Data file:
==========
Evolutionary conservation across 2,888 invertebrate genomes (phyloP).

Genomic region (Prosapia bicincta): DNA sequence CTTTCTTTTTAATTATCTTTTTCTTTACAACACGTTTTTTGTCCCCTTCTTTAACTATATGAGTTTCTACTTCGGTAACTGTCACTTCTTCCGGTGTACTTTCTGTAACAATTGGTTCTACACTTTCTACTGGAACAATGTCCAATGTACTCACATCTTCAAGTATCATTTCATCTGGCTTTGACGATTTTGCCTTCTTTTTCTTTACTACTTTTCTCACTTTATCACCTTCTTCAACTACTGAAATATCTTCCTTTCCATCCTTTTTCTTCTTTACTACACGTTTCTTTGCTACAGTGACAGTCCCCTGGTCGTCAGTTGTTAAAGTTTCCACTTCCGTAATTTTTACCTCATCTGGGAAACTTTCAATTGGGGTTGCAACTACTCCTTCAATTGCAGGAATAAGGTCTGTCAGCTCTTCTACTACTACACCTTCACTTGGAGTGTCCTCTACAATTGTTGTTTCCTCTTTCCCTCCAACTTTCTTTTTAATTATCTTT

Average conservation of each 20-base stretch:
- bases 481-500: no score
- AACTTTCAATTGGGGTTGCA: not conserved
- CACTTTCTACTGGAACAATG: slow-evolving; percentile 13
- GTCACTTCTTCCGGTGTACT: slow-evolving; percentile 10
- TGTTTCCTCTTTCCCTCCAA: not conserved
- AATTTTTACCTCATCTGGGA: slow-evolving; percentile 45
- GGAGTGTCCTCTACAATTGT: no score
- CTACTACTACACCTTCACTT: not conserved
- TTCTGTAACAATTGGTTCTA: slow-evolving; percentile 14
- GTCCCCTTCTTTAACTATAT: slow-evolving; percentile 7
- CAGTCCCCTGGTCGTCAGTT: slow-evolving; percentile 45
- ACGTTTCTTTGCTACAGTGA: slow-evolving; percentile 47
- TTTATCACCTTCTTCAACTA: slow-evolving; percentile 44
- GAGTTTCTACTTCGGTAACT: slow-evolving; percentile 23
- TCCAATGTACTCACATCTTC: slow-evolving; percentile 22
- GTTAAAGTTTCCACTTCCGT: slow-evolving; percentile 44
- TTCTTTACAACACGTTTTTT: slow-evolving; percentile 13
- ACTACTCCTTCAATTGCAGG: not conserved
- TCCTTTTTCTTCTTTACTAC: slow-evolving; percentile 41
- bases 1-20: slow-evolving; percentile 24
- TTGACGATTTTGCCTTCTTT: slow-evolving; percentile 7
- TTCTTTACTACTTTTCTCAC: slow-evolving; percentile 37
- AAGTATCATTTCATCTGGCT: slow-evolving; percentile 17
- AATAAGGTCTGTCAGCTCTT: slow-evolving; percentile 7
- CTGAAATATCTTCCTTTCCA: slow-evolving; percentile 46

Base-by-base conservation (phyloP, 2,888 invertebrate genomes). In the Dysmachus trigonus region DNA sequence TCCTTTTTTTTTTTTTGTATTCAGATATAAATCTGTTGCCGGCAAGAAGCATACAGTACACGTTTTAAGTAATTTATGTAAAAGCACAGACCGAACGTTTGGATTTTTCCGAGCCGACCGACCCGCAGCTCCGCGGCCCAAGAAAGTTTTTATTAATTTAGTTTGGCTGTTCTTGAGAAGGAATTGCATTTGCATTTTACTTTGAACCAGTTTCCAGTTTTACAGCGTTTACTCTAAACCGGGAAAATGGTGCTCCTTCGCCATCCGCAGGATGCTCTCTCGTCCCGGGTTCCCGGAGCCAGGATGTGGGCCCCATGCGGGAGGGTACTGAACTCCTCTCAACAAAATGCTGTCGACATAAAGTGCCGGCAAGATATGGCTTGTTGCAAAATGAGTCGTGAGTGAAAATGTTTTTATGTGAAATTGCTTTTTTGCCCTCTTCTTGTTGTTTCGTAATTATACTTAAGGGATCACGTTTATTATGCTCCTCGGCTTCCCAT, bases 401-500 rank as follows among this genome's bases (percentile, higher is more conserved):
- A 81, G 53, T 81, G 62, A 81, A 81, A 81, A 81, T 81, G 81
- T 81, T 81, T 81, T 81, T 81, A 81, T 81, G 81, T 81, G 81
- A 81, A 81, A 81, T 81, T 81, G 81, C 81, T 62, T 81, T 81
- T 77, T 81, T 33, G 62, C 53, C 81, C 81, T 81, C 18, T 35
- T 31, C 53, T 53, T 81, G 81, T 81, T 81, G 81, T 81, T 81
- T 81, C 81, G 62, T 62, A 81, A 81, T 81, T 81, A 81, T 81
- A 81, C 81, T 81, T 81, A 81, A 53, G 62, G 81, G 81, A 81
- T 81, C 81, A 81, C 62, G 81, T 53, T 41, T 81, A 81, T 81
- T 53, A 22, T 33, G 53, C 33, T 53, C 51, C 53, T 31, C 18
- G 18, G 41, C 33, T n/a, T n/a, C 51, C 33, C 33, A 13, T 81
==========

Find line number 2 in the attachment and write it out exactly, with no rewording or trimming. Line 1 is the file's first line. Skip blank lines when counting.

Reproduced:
Genomic region (Prosapia bicincta): DNA sequence CTTTCTTTTTAATTATCTTTTTCTTTACAACACGTTTTTTGTCCCCTTCTTTAACTATATGAGTTTCTACTTCGGTAACTGTCACTTCTTCCGGTGTACTTTCTGTAACAATTGGTTCTACACTTTCTACTGGAACAATGTCCAATGTACTCACATCTTCAAGTATCATTTCATCTGGCTTTGACGATTTTGCCTTCTTTTTCTTTACTACTTTTCTCACTTTATCACCTTCTTCAACTACTGAAATATCTTCCTTTCCATCCTTTTTCTTCTTTACTACACGTTTCTTTGCTACAGTGACAGTCCCCTGGTCGTCAGTTGTTAAAGTTTCCACTTCCGTAATTTTTACCTCATCTGGGAAACTTTCAATTGGGGTTGCAACTACTCCTTCAATTGCAGGAATAAGGTCTGTCAGCTCTTCTACTACTACACCTTCACTTGGAGTGTCCTCTACAATTGTTGTTTCCTCTTTCCCTCCAACTTTCTTTTTAATTATCTTT